4. CPPA fines will exceed its initial $10M budget.
This prediction did not pan out as we expected. While California did issue fines exceeding $10 million, enforcement by the California Privacy Protection Agency (CPPA) started slowly as the agency built up its operations and addressed litigation over missed rulemaking deadlines. The rights and obligations under CPRA are still taking shape, and the CPPA’s ability to fully enforce the law remains in question for now. The CPPA’s enforcement actions so far, like the Sephora case, have focused on limited areas like opt-out requirements for advertising. Their broad privacy enforcement powers have not yet been fully exercised.
The CPPA’s privacy enforcement still appears to be in early stages. Momentum may pick up as litigation is resolved, rules are finalized, and the CPPA further builds out its operations.
5. Auditors will raise the bar on cyber readiness levels.
Our prediction here was overly optimistic. While we have anecdotal evidence of some auditors pushing for more rigorous incident response programs, the majority appear to continue to adhere to minimal standards for readiness, incident response plans, and cyber exercises.
In fact, cyber insurers have arguably stepped more into the role of assessing organizations’ security postures. Insurers are using detailed questionnaires and requiring proof of claimed security capabilities. Failing to meet stated benchmarks can result in denial of coverage, so companies tend to take them more seriously. Ultimately, their assessments are serving as de facto audits, with measurable financial consequences for misrepresenting security measures.
Progress remains gradual on the compliance front and barring a major change will likely remain so. We’re waiting for a lawsuit by a breached company against their auditor to shake things up.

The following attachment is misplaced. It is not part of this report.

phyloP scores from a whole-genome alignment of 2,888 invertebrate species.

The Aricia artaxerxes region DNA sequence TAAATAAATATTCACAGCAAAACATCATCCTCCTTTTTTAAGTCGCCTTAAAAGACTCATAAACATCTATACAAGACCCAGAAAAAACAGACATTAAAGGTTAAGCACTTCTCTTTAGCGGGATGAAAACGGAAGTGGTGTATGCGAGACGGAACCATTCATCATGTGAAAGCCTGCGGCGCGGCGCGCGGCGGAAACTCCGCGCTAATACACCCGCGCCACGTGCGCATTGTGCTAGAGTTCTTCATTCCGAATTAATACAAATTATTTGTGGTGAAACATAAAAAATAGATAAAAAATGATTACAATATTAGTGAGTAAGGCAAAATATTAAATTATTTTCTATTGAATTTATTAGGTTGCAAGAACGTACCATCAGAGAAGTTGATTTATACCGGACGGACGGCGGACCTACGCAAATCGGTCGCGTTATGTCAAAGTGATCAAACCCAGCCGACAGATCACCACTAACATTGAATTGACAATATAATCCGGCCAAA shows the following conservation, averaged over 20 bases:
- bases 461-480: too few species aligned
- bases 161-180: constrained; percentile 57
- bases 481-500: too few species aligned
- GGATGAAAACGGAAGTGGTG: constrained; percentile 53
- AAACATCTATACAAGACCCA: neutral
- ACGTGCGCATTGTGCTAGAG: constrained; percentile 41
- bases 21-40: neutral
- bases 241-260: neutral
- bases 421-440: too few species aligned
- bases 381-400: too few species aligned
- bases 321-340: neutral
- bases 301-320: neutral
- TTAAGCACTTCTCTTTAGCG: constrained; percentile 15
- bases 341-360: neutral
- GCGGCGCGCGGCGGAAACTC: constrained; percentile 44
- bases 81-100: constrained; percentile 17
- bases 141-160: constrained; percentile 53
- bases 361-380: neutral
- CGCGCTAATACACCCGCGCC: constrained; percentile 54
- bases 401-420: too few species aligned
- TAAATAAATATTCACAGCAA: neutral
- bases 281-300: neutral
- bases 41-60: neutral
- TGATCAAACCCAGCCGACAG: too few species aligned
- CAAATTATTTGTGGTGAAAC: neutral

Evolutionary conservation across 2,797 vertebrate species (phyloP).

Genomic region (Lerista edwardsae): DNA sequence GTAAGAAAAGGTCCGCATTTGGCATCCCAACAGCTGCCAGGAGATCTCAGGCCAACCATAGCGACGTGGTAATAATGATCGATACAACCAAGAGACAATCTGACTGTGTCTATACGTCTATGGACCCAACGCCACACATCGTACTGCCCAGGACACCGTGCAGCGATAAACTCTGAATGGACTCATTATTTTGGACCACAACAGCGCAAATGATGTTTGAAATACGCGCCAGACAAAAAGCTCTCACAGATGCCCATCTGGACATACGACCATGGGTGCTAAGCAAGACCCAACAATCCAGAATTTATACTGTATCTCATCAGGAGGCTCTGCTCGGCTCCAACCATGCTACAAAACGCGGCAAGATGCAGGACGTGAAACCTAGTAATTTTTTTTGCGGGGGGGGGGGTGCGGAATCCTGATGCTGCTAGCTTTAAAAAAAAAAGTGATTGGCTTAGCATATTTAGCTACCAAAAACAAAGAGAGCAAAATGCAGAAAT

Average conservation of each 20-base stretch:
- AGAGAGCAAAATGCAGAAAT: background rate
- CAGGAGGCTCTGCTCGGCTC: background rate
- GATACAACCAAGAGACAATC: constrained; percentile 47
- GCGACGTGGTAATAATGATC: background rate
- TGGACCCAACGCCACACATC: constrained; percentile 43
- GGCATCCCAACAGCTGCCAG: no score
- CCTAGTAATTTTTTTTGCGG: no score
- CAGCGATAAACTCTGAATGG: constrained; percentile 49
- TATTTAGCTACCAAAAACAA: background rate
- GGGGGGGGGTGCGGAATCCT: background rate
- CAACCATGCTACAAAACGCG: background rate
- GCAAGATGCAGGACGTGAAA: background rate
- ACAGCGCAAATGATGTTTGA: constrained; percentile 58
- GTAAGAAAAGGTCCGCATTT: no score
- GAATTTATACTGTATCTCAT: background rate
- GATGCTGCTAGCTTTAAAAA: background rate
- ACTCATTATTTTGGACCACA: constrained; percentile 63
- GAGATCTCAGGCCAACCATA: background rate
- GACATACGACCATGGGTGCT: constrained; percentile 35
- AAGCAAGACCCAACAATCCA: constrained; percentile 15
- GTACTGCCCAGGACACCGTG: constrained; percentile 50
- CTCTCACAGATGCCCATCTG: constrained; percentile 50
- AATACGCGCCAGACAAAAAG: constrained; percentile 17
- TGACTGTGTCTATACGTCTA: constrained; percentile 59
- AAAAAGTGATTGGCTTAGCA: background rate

6. Cyber prevention efforts will be seen as insufficient.
Trends toward proactivity look promising. Recognition is growing that focusing on defense alone is inadequate, and proactive resilience practices are spreading but have yet to be adopted at scale. Misconceptions around data breach costs persist as leaders continue to largely focus on security costs, which make up only about 30% of the total, versus the 70% attributed to the rest of the business. With an average cost of nearly $10M per incident in the US, and more in some sectors, we expect the focus on readiness to accelerate.
Overall, we did well, especially considering we didn’t go for easy fluff. We could have predicted more US States would pass cybersecurity and privacy laws like Iowa did. Or we could have predicted that there would be an increase in incidents and data breaches, and there was, nearly reaching an extraordinary eight per day globally.
2024 looks a lot like 2023, and our top blog posts from 2023 reflect these themes. Looking ahead, we anticipate cybersecurity, privacy, and data breach laws, supply chain threats, cybersecurity compliance, and proactive resilience will continue demanding attention. Companies need to get ahead of mitigating the financial, regulatory, and operational repercussions of incidents and better protect the privacy and security of their customers.